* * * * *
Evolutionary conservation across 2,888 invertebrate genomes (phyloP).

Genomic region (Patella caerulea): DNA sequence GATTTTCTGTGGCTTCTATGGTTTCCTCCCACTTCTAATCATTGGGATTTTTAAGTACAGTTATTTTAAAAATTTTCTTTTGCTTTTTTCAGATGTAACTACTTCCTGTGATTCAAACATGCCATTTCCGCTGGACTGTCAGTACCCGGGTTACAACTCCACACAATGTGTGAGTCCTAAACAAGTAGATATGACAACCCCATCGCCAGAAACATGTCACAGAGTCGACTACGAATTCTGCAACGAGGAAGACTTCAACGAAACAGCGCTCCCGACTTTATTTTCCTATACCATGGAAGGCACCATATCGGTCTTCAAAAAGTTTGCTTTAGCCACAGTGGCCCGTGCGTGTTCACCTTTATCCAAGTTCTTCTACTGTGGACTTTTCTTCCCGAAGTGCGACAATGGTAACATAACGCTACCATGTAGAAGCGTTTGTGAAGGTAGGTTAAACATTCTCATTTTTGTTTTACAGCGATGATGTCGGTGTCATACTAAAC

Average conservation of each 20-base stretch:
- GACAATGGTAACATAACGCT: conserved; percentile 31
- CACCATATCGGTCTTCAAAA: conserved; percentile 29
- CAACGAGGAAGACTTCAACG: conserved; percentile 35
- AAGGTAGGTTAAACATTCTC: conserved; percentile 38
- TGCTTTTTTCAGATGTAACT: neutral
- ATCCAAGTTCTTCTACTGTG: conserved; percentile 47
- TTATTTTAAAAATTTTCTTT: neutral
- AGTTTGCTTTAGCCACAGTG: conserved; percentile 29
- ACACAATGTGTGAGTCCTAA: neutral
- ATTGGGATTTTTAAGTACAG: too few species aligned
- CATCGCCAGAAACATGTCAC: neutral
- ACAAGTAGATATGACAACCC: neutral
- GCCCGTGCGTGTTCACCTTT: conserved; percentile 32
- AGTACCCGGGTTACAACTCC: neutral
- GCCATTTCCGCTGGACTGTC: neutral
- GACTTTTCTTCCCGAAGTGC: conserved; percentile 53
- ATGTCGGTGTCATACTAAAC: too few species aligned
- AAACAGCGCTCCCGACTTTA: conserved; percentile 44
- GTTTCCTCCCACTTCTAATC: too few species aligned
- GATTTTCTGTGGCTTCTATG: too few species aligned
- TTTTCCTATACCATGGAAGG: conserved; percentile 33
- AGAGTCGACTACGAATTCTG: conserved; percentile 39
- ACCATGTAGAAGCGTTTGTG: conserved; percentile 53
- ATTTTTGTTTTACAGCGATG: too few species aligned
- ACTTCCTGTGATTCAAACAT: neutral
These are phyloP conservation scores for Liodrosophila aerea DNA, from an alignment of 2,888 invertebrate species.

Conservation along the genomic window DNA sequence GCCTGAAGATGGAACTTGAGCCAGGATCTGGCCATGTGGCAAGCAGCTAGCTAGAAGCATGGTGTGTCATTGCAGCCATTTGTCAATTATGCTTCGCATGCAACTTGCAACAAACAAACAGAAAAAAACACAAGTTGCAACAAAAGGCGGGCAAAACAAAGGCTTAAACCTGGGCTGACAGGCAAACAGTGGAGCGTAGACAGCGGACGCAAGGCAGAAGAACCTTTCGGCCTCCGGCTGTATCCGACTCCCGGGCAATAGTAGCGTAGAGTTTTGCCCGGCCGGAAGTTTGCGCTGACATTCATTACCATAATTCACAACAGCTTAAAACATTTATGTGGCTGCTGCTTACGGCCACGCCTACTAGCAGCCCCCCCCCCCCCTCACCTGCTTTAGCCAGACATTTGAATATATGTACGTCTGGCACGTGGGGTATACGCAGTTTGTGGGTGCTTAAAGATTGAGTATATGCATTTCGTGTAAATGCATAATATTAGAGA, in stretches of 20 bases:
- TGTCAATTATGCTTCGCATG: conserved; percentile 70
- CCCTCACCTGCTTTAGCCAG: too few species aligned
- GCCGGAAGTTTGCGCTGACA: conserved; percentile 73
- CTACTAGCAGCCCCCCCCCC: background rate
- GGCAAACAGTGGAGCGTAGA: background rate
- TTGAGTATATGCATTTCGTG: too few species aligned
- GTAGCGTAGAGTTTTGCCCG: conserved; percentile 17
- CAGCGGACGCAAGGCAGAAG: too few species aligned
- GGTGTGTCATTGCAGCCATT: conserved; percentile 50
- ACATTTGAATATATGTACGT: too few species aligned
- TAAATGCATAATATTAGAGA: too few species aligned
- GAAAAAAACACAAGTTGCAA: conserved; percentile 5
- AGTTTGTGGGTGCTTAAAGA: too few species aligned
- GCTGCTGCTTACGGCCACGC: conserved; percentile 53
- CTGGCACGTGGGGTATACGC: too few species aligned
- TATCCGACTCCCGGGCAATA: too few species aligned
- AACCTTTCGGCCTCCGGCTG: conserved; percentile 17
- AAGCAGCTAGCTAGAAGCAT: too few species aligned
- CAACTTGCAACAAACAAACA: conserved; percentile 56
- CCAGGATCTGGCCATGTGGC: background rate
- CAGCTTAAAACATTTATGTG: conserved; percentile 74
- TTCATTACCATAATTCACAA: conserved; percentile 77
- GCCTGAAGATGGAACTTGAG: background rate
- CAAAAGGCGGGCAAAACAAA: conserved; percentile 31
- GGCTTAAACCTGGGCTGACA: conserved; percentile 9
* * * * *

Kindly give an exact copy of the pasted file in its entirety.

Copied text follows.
Evolutionary conservation across 2,888 invertebrate genomes (phyloP).

Genomic region (Patella caerulea): DNA sequence GATTTTCTGTGGCTTCTATGGTTTCCTCCCACTTCTAATCATTGGGATTTTTAAGTACAGTTATTTTAAAAATTTTCTTTTGCTTTTTTCAGATGTAACTACTTCCTGTGATTCAAACATGCCATTTCCGCTGGACTGTCAGTACCCGGGTTACAACTCCACACAATGTGTGAGTCCTAAACAAGTAGATATGACAACCCCATCGCCAGAAACATGTCACAGAGTCGACTACGAATTCTGCAACGAGGAAGACTTCAACGAAACAGCGCTCCCGACTTTATTTTCCTATACCATGGAAGGCACCATATCGGTCTTCAAAAAGTTTGCTTTAGCCACAGTGGCCCGTGCGTGTTCACCTTTATCCAAGTTCTTCTACTGTGGACTTTTCTTCCCGAAGTGCGACAATGGTAACATAACGCTACCATGTAGAAGCGTTTGTGAAGGTAGGTTAAACATTCTCATTTTTGTTTTACAGCGATGATGTCGGTGTCATACTAAAC

Average conservation of each 20-base stretch:
- GACAATGGTAACATAACGCT: conserved; percentile 31
- CACCATATCGGTCTTCAAAA: conserved; percentile 29
- CAACGAGGAAGACTTCAACG: conserved; percentile 35
- AAGGTAGGTTAAACATTCTC: conserved; percentile 38
- TGCTTTTTTCAGATGTAACT: neutral
- ATCCAAGTTCTTCTACTGTG: conserved; percentile 47
- TTATTTTAAAAATTTTCTTT: neutral
- AGTTTGCTTTAGCCACAGTG: conserved; percentile 29
- ACACAATGTGTGAGTCCTAA: neutral
- ATTGGGATTTTTAAGTACAG: too few species aligned
- CATCGCCAGAAACATGTCAC: neutral
- ACAAGTAGATATGACAACCC: neutral
- GCCCGTGCGTGTTCACCTTT: conserved; percentile 32
- AGTACCCGGGTTACAACTCC: neutral
- GCCATTTCCGCTGGACTGTC: neutral
- GACTTTTCTTCCCGAAGTGC: conserved; percentile 53
- ATGTCGGTGTCATACTAAAC: too few species aligned
- AAACAGCGCTCCCGACTTTA: conserved; percentile 44
- GTTTCCTCCCACTTCTAATC: too few species aligned
- GATTTTCTGTGGCTTCTATG: too few species aligned
- TTTTCCTATACCATGGAAGG: conserved; percentile 33
- AGAGTCGACTACGAATTCTG: conserved; percentile 39
- ACCATGTAGAAGCGTTTGTG: conserved; percentile 53
- ATTTTTGTTTTACAGCGATG: too few species aligned
- ACTTCCTGTGATTCAAACAT: neutral
These are phyloP conservation scores for Liodrosophila aerea DNA, from an alignment of 2,888 invertebrate species.

Conservation along the genomic window DNA sequence GCCTGAAGATGGAACTTGAGCCAGGATCTGGCCATGTGGCAAGCAGCTAGCTAGAAGCATGGTGTGTCATTGCAGCCATTTGTCAATTATGCTTCGCATGCAACTTGCAACAAACAAACAGAAAAAAACACAAGTTGCAACAAAAGGCGGGCAAAACAAAGGCTTAAACCTGGGCTGACAGGCAAACAGTGGAGCGTAGACAGCGGACGCAAGGCAGAAGAACCTTTCGGCCTCCGGCTGTATCCGACTCCCGGGCAATAGTAGCGTAGAGTTTTGCCCGGCCGGAAGTTTGCGCTGACATTCATTACCATAATTCACAACAGCTTAAAACATTTATGTGGCTGCTGCTTACGGCCACGCCTACTAGCAGCCCCCCCCCCCCCTCACCTGCTTTAGCCAGACATTTGAATATATGTACGTCTGGCACGTGGGGTATACGCAGTTTGTGGGTGCTTAAAGATTGAGTATATGCATTTCGTGTAAATGCATAATATTAGAGA, in stretches of 20 bases:
- TGTCAATTATGCTTCGCATG: conserved; percentile 70
- CCCTCACCTGCTTTAGCCAG: too few species aligned
- GCCGGAAGTTTGCGCTGACA: conserved; percentile 73
- CTACTAGCAGCCCCCCCCCC: background rate
- GGCAAACAGTGGAGCGTAGA: background rate
- TTGAGTATATGCATTTCGTG: too few species aligned
- GTAGCGTAGAGTTTTGCCCG: conserved; percentile 17
- CAGCGGACGCAAGGCAGAAG: too few species aligned
- GGTGTGTCATTGCAGCCATT: conserved; percentile 50
- ACATTTGAATATATGTACGT: too few species aligned
- TAAATGCATAATATTAGAGA: too few species aligned
- GAAAAAAACACAAGTTGCAA: conserved; percentile 5
- AGTTTGTGGGTGCTTAAAGA: too few species aligned
- GCTGCTGCTTACGGCCACGC: conserved; percentile 53
- CTGGCACGTGGGGTATACGC: too few species aligned
- TATCCGACTCCCGGGCAATA: too few species aligned
- AACCTTTCGGCCTCCGGCTG: conserved; percentile 17
- AAGCAGCTAGCTAGAAGCAT: too few species aligned
- CAACTTGCAACAAACAAACA: conserved; percentile 56
- CCAGGATCTGGCCATGTGGC: background rate
- CAGCTTAAAACATTTATGTG: conserved; percentile 74
- TTCATTACCATAATTCACAA: conserved; percentile 77
- GCCTGAAGATGGAACTTGAG: background rate
- CAAAAGGCGGGCAAAACAAA: conserved; percentile 31
- GGCTTAAACCTGGGCTGACA: conserved; percentile 9